If anyone is wondering who gave Governor Wolf of Pennsylvania, Governor Murphy of New Jersey and Mayor Kenney of Philadelphia the power to order privately owned businesses and property owners to shut down under penalty of arrest, they are not alone. These authoritarian executives, without a vote by their respective legislatures, have decided what is life sustaining and what is not — and issued hastily drawn-up edicts shutting down entire industries that do not make the cut.  This sudden usurpation of freedom and democracy should alarm everyone much more than the threat of the virus.    

As the shock of swift and complete clampdowns on peoples’ livelihoods has worn off, many citizens have noticed the lack of rhyme or reason in how these executives labelled businesses — and are consequently beginning to challenge the mandates.   Citizens of Pennsylvania and New Jersey began to query: why is a member of the executive branch suddenly making proclamations that so drastically affect our life, liberty and pocketbooks? Is this even permitted under our laws?

Our Founding Fathers would be proud of those of us questioning the seizure of our income sources in the name of public health. 

Our Founding Fathers would be proud of those of us questioning the seizure of our income sources in the name of public health.  Indeed, when those wise men created our system of separation of powers, which is inherent to all state and local governments, it is as if they planned for the very day when government officials would begin acting as if we are their subjects, rather than citizens with a democratic voice.

Recently, Pennsylvania Governor Wolf proclaimed gun stores to be non life-sustaining.  Pennsylvanians quickly showed him that they begged to differ. In fact, as the chief executives of PA, NJ and Philadelphia began their edicts — and regular citizens felt the encroaching grip of government — demand for firearms skyrocketed.  The protests, on social media and covered by local talk radio hosts such as Dom Giordano and Rich Zeoli, became deafening. Wolf quickly reversed course.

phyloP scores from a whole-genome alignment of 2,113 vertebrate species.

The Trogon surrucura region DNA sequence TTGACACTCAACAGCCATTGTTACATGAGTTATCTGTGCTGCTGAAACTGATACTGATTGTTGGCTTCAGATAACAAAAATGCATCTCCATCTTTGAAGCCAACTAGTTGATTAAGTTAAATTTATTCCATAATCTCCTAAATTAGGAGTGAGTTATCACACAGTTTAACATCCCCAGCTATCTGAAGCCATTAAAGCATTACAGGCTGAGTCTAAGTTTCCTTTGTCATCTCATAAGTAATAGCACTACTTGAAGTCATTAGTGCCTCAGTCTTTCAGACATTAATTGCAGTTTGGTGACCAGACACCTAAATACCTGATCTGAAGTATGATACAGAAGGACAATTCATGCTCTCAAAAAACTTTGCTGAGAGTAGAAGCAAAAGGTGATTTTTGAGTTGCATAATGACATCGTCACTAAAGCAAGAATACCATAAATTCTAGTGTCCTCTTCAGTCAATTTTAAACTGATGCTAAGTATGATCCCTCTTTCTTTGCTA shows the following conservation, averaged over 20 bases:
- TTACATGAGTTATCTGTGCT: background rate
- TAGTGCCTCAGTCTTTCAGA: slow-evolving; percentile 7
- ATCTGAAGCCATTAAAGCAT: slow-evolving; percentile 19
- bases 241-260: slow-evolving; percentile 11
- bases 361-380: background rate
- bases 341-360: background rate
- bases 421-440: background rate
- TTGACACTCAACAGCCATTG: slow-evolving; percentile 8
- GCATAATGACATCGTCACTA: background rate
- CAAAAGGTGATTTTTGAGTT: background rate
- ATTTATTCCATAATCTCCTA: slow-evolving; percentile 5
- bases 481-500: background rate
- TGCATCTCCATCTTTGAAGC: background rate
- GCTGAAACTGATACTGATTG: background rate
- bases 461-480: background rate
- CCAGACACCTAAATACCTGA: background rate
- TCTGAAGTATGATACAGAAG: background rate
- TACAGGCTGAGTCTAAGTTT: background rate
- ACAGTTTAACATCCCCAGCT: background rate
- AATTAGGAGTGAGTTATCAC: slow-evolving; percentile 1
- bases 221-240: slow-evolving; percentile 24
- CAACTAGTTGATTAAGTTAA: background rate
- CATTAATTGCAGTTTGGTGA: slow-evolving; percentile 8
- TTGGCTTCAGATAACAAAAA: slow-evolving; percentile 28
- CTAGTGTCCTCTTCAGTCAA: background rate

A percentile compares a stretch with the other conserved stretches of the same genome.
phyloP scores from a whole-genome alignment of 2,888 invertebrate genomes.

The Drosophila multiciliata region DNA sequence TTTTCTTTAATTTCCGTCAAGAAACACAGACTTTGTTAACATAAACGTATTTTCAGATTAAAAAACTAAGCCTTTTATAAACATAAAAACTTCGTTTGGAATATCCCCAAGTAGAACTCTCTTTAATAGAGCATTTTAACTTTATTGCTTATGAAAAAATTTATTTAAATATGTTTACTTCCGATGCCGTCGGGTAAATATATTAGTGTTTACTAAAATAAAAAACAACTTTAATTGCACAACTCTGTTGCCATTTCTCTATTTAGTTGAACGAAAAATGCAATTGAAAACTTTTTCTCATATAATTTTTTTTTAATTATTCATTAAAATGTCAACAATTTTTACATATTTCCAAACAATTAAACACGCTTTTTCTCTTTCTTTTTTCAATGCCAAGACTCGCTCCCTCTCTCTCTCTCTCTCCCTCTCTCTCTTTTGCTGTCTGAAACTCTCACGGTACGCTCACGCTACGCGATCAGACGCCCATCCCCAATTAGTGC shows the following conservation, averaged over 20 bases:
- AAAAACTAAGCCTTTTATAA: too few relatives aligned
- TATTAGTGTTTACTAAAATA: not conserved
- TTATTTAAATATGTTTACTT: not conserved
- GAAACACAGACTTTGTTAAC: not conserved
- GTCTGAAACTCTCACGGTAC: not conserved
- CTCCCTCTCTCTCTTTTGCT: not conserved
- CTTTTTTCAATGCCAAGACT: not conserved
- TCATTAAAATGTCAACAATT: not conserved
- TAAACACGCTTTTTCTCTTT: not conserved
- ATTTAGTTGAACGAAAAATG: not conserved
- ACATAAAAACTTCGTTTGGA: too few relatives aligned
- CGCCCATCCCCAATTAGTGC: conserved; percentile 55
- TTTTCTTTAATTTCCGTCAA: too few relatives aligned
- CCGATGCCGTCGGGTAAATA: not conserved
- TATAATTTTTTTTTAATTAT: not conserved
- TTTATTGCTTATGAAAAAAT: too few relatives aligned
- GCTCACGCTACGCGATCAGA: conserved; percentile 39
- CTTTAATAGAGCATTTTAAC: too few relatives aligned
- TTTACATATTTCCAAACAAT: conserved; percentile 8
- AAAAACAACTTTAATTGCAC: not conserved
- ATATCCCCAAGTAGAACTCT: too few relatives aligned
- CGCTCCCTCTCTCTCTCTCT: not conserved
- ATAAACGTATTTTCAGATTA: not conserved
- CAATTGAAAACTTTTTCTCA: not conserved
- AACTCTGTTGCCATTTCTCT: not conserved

Andrew Cuomo recently tweeted: “If it’s public health versus the economy, the only choice is public health.  You cannot put a value on human life.” The problem with Cuomo’s questionable logic is that, under that benchmark, we must immediately outlaw cars, butter, booze, air travel, ladders, heavy machinery, swimming pools, bicycles, buses, and walking down the street.  

The problem with Cuomo’s questionable logic is that, under that benchmark, we must immediately outlaw cars, butter, booze, air travel, ladders, heavy machinery, swimming pools, bicycles, buses, and walking down the street.  

People and policy-makers make trade-offs every day, based on the perceived risk (cost) of taking any number of courses of action, versus the potential rewards. Are we to suspend basic human nature in the face of a public health crisis? 

Because we are a free nation, we allow most activities, along with laws and regulations to reduce their inherent risks.  We certainly do not want anyone to be sick, suffering or dead. By the same token, we want to live our lives. We weigh risks and rewards alongside reasonableness and reality.  Maybe we should step back and look at the current pandemic the same way.